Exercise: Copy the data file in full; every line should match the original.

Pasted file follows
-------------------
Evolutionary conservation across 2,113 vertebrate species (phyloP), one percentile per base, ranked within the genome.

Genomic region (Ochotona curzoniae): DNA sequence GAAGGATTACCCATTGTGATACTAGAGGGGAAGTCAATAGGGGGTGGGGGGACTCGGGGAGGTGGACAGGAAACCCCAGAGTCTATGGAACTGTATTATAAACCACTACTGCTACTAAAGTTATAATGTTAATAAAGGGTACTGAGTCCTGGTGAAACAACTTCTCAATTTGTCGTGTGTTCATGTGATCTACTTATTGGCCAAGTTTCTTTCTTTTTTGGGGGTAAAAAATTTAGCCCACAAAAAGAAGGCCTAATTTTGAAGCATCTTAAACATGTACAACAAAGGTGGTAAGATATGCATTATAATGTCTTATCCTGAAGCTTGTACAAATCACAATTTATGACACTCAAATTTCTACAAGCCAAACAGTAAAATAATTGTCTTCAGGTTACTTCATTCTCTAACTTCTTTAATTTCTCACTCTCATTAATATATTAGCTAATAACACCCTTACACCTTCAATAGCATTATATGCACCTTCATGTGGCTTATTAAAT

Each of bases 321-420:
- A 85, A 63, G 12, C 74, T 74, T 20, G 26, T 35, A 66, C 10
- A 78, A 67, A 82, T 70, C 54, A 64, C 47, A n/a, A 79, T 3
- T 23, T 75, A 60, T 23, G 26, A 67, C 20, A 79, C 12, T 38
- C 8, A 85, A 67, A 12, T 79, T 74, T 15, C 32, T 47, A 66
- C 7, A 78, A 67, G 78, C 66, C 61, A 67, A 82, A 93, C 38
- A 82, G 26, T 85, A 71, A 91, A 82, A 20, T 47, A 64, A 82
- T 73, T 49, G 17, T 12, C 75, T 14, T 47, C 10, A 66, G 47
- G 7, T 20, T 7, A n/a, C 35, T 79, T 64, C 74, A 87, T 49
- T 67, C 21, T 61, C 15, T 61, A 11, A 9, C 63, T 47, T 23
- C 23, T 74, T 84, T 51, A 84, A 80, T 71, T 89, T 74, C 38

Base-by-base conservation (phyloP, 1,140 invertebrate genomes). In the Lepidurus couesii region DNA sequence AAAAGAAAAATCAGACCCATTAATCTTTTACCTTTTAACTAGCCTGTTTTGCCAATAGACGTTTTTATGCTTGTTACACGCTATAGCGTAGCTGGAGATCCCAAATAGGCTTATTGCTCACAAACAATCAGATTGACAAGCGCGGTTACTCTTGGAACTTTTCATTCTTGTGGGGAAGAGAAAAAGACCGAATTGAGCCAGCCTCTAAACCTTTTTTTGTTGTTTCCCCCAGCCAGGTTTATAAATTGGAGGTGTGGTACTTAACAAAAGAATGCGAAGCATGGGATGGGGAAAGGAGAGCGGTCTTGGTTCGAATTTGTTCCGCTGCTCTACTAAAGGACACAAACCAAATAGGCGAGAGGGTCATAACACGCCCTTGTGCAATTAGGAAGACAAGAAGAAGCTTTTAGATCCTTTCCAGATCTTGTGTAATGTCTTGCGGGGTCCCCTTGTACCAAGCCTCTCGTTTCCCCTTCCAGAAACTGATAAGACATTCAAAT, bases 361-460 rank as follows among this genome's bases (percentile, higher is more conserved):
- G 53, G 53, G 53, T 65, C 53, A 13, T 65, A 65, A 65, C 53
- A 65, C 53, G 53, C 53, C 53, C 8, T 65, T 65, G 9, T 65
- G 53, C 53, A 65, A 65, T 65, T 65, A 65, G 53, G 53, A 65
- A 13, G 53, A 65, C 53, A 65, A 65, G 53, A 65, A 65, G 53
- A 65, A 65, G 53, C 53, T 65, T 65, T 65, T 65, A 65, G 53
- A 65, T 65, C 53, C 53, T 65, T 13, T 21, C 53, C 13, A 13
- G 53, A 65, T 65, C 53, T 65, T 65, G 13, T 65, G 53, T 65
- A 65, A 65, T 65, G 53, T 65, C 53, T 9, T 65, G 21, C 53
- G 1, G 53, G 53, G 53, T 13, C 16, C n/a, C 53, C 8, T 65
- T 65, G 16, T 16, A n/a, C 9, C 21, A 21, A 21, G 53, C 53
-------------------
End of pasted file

Evolutionary conservation across 2,113 vertebrate species (phyloP), one percentile per base, ranked within the genome.

Genomic region (Ochotona curzoniae): DNA sequence GAAGGATTACCCATTGTGATACTAGAGGGGAAGTCAATAGGGGGTGGGGGGACTCGGGGAGGTGGACAGGAAACCCCAGAGTCTATGGAACTGTATTATAAACCACTACTGCTACTAAAGTTATAATGTTAATAAAGGGTACTGAGTCCTGGTGAAACAACTTCTCAATTTGTCGTGTGTTCATGTGATCTACTTATTGGCCAAGTTTCTTTCTTTTTTGGGGGTAAAAAATTTAGCCCACAAAAAGAAGGCCTAATTTTGAAGCATCTTAAACATGTACAACAAAGGTGGTAAGATATGCATTATAATGTCTTATCCTGAAGCTTGTACAAATCACAATTTATGACACTCAAATTTCTACAAGCCAAACAGTAAAATAATTGTCTTCAGGTTACTTCATTCTCTAACTTCTTTAATTTCTCACTCTCATTAATATATTAGCTAATAACACCCTTACACCTTCAATAGCATTATATGCACCTTCATGTGGCTTATTAAAT

Each of bases 321-420:
- A 85, A 63, G 12, C 74, T 74, T 20, G 26, T 35, A 66, C 10
- A 78, A 67, A 82, T 70, C 54, A 64, C 47, A n/a, A 79, T 3
- T 23, T 75, A 60, T 23, G 26, A 67, C 20, A 79, C 12, T 38
- C 8, A 85, A 67, A 12, T 79, T 74, T 15, C 32, T 47, A 66
- C 7, A 78, A 67, G 78, C 66, C 61, A 67, A 82, A 93, C 38
- A 82, G 26, T 85, A 71, A 91, A 82, A 20, T 47, A 64, A 82
- T 73, T 49, G 17, T 12, C 75, T 14, T 47, C 10, A 66, G 47
- G 7, T 20, T 7, A n/a, C 35, T 79, T 64, C 74, A 87, T 49
- T 67, C 21, T 61, C 15, T 61, A 11, A 9, C 63, T 47, T 23
- C 23, T 74, T 84, T 51, A 84, A 80, T 71, T 89, T 74, C 38

Base-by-base conservation (phyloP, 1,140 invertebrate genomes). In the Lepidurus couesii region DNA sequence AAAAGAAAAATCAGACCCATTAATCTTTTACCTTTTAACTAGCCTGTTTTGCCAATAGACGTTTTTATGCTTGTTACACGCTATAGCGTAGCTGGAGATCCCAAATAGGCTTATTGCTCACAAACAATCAGATTGACAAGCGCGGTTACTCTTGGAACTTTTCATTCTTGTGGGGAAGAGAAAAAGACCGAATTGAGCCAGCCTCTAAACCTTTTTTTGTTGTTTCCCCCAGCCAGGTTTATAAATTGGAGGTGTGGTACTTAACAAAAGAATGCGAAGCATGGGATGGGGAAAGGAGAGCGGTCTTGGTTCGAATTTGTTCCGCTGCTCTACTAAAGGACACAAACCAAATAGGCGAGAGGGTCATAACACGCCCTTGTGCAATTAGGAAGACAAGAAGAAGCTTTTAGATCCTTTCCAGATCTTGTGTAATGTCTTGCGGGGTCCCCTTGTACCAAGCCTCTCGTTTCCCCTTCCAGAAACTGATAAGACATTCAAAT, bases 361-460 rank as follows among this genome's bases (percentile, higher is more conserved):
- G 53, G 53, G 53, T 65, C 53, A 13, T 65, A 65, A 65, C 53
- A 65, C 53, G 53, C 53, C 53, C 8, T 65, T 65, G 9, T 65
- G 53, C 53, A 65, A 65, T 65, T 65, A 65, G 53, G 53, A 65
- A 13, G 53, A 65, C 53, A 65, A 65, G 53, A 65, A 65, G 53
- A 65, A 65, G 53, C 53, T 65, T 65, T 65, T 65, A 65, G 53
- A 65, T 65, C 53, C 53, T 65, T 13, T 21, C 53, C 13, A 13
- G 53, A 65, T 65, C 53, T 65, T 65, G 13, T 65, G 53, T 65
- A 65, A 65, T 65, G 53, T 65, C 53, T 9, T 65, G 21, C 53
- G 1, G 53, G 53, G 53, T 13, C 16, C n/a, C 53, C 8, T 65
- T 65, G 16, T 16, A n/a, C 9, C 21, A 21, A 21, G 53, C 53